Continuing our series of archival photos and documents, today we have this; it’s an original application to attend Rockbrook from 1921, its very first year. That summer, girls attended for one long session that lasted 8 weeks between July 6th and August 31st. This application shows that Elizabeth Fisher from Hackensack, NJ was one of 35 girls who traveled to Brevard to be the very first Rockbrook campers. So neat!
One of our most prized artifacts from the Rockbrook Camp archives is a copy of the camp catalog produced in 1938. Described as “A Book of Announcements” for Rockbrook Camp “Mr. And Mrs. Henry N. Carrier, Directors,” the catalog is 32 pages of photos and written descriptions of Rockbrook’s history, philosophy, activities, staff and facilities. For example, the “Statement Concerning Rockbrook” includes:
The camp’s program possesses true educational value, enlivening health and happiness. Everything is conducive to the growth and enriched conceptions of sportsmanship, camaraderie and friendship. Of these things it is impossible to write; they must be experienced. Inspired by Rockbrook’s standards, girls develop those inner resources upon which character is built.
This wonderful photo of the mountain view seen from the Hillside Lodge Porch comes from the catalog. Even though the trees have grown higher today, there is still “a magic in the distance where the sky line meets the sky.”
Continuing our series of photos pulled from our camp archives, here is another from the 1930s showing the inside of the Curosty activity cabin. This cabin briefly served as Rockbrook’s office, but soon became, as you can see, where the girls at camp learned to weave. Working with wide floor looms and smaller tabletop looms, campers made —as they continue to make today— wonderful, colorful fabrics. The photo shows many great examples of these early weavings. Take a look at this post to see a few modern photos as well.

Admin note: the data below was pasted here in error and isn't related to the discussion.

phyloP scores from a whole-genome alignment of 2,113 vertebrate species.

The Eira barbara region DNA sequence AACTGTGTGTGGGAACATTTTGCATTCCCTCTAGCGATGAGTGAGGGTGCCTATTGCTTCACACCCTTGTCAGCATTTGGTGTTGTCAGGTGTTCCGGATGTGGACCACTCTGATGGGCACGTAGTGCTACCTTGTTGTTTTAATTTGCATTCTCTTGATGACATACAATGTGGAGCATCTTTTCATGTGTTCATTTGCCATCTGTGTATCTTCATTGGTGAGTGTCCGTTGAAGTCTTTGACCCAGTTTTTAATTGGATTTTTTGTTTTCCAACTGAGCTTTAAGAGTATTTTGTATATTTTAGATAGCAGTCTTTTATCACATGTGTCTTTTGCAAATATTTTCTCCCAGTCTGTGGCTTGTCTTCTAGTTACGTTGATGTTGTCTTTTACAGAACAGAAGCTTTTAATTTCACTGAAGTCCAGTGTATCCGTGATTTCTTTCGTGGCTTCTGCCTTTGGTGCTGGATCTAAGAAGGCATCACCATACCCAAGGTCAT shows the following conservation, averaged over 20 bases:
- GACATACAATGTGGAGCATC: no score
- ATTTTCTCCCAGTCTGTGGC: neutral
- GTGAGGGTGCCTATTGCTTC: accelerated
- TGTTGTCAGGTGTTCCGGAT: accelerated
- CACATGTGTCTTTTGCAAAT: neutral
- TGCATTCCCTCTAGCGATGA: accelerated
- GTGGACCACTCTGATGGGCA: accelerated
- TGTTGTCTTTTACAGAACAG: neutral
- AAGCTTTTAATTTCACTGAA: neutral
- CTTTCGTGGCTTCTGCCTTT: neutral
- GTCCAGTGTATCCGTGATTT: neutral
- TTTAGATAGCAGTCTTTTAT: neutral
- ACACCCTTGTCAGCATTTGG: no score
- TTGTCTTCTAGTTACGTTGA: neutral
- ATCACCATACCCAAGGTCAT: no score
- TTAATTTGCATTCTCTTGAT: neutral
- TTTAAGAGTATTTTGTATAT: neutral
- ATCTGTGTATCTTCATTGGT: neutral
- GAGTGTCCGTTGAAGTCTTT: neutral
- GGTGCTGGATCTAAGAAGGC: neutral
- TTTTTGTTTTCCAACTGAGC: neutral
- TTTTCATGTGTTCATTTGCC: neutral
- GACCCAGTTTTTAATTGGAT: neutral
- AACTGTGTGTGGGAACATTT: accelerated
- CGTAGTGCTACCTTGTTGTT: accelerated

Here we have another great find, on this Thursday, from our archives of early camp scenes. Again we think this photo dates from the 1930s. It shows several girls enjoying their free time on the porch of the Lakeview Lodge, one of the three stone meeting lodges dating from the earliest days of Rockbrook Camp. This lodge, like the others at camp, was built in the early 1920s using rock quarried from the mountain just above Rockbrook. It’s extraordinarily well preserved today and is still a hub of activity throughout every camp day. It would be so easy to find this exact scene any summer at camp!
Since it’s Thursday, here’s a photo to throw us back to an earlier time at camp. We think the photo was taken in the 1930s. It shows an authentic log cabin, but from a viewpoint impossible to reproduce today given how much the surrounding trees have grown. And we’re sure the sunset view from that porch was fantastic. Take a look and see if you can tell which Rockbrook building this shows. Do you know?
The rising bell tolls at 7:15 and you open your eyes, eager to start another day at Rockbrook Camp for Girls. You and your cabin-mates jump out of your low cots and slip into your thick, black, woolen swim suits. You pour out of your cabin and join the other girls of the camp as, blinking sleep from their eyes, they make their way to the lake for the morning dip.